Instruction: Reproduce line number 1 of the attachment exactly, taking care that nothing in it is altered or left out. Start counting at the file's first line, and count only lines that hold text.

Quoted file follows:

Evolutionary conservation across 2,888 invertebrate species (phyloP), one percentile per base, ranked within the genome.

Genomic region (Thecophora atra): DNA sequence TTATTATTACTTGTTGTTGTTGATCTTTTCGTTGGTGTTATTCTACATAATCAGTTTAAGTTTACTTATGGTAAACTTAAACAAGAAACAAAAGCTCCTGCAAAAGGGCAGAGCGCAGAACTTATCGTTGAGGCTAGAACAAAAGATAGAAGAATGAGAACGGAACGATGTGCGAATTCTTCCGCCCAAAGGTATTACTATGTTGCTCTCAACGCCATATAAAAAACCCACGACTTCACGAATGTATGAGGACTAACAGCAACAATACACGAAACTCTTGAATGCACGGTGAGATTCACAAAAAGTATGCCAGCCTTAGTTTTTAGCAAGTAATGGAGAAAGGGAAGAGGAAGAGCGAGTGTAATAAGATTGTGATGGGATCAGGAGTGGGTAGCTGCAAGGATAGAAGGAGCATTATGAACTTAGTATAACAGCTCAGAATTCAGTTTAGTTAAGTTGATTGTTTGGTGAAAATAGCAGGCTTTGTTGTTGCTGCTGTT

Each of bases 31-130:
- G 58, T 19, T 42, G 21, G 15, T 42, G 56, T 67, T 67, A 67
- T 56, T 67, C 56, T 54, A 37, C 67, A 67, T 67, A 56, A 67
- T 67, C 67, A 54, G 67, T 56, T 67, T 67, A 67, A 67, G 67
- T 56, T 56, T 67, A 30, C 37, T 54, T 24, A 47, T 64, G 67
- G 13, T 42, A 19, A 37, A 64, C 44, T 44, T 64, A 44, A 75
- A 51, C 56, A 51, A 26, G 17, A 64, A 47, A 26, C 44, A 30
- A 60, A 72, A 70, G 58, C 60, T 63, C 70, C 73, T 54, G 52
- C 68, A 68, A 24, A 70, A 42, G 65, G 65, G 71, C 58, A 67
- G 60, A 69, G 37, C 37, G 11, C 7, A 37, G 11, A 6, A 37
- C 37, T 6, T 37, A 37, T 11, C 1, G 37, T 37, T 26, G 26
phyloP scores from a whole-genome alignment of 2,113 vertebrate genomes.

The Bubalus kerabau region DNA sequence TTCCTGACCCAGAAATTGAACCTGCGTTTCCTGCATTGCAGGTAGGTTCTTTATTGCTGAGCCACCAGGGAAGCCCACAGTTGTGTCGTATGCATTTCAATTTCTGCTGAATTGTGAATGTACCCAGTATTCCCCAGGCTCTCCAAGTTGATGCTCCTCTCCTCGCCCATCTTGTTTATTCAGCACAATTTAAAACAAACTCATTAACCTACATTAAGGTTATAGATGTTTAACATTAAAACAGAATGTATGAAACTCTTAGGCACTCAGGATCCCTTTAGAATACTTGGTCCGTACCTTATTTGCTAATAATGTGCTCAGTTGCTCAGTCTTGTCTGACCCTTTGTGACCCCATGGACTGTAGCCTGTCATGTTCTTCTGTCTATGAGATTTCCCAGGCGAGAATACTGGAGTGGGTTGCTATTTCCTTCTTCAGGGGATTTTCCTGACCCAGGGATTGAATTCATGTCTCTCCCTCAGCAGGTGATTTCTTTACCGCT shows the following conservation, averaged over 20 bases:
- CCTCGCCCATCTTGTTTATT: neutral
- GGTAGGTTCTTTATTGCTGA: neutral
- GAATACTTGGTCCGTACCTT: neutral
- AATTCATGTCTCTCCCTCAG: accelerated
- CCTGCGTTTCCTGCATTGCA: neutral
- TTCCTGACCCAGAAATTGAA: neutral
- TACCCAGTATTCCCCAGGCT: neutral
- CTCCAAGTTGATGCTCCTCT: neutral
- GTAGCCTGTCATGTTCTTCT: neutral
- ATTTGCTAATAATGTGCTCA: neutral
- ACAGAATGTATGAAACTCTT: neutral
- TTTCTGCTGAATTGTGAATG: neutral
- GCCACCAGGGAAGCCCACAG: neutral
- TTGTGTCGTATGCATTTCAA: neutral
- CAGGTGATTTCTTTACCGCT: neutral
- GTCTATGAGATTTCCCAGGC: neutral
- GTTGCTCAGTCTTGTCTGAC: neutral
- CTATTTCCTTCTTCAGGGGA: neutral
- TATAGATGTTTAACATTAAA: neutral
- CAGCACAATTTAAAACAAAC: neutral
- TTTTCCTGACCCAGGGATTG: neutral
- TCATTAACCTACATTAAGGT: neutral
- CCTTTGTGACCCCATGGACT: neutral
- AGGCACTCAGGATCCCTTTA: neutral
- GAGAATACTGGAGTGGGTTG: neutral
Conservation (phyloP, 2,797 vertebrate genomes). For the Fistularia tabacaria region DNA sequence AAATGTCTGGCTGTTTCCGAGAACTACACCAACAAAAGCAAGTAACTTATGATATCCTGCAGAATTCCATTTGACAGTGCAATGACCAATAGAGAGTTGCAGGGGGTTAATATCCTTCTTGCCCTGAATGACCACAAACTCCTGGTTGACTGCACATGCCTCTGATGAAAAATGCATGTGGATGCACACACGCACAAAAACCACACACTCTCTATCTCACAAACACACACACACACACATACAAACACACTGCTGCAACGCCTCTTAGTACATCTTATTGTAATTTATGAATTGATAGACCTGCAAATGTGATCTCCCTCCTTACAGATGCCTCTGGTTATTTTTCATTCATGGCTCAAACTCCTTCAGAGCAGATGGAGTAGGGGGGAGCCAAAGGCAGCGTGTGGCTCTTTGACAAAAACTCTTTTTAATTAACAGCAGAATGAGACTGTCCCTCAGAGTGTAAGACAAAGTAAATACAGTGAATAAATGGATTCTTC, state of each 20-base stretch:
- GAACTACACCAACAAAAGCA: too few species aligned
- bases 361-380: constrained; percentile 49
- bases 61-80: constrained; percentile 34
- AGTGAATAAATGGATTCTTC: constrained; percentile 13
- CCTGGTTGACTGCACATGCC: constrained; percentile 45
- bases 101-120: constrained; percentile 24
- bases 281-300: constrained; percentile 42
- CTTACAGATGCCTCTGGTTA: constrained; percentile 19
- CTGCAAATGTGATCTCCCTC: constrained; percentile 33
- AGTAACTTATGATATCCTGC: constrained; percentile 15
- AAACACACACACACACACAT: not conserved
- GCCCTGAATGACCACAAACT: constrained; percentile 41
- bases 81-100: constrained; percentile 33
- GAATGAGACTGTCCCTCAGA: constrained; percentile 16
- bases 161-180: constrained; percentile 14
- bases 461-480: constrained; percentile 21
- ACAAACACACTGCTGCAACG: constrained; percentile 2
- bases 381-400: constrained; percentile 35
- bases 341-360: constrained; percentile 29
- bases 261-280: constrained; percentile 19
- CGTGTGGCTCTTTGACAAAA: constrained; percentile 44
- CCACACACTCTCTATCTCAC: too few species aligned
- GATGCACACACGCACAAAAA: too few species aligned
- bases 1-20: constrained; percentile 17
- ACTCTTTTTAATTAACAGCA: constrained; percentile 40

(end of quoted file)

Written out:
Evolutionary conservation across 2,888 invertebrate species (phyloP), one percentile per base, ranked within the genome.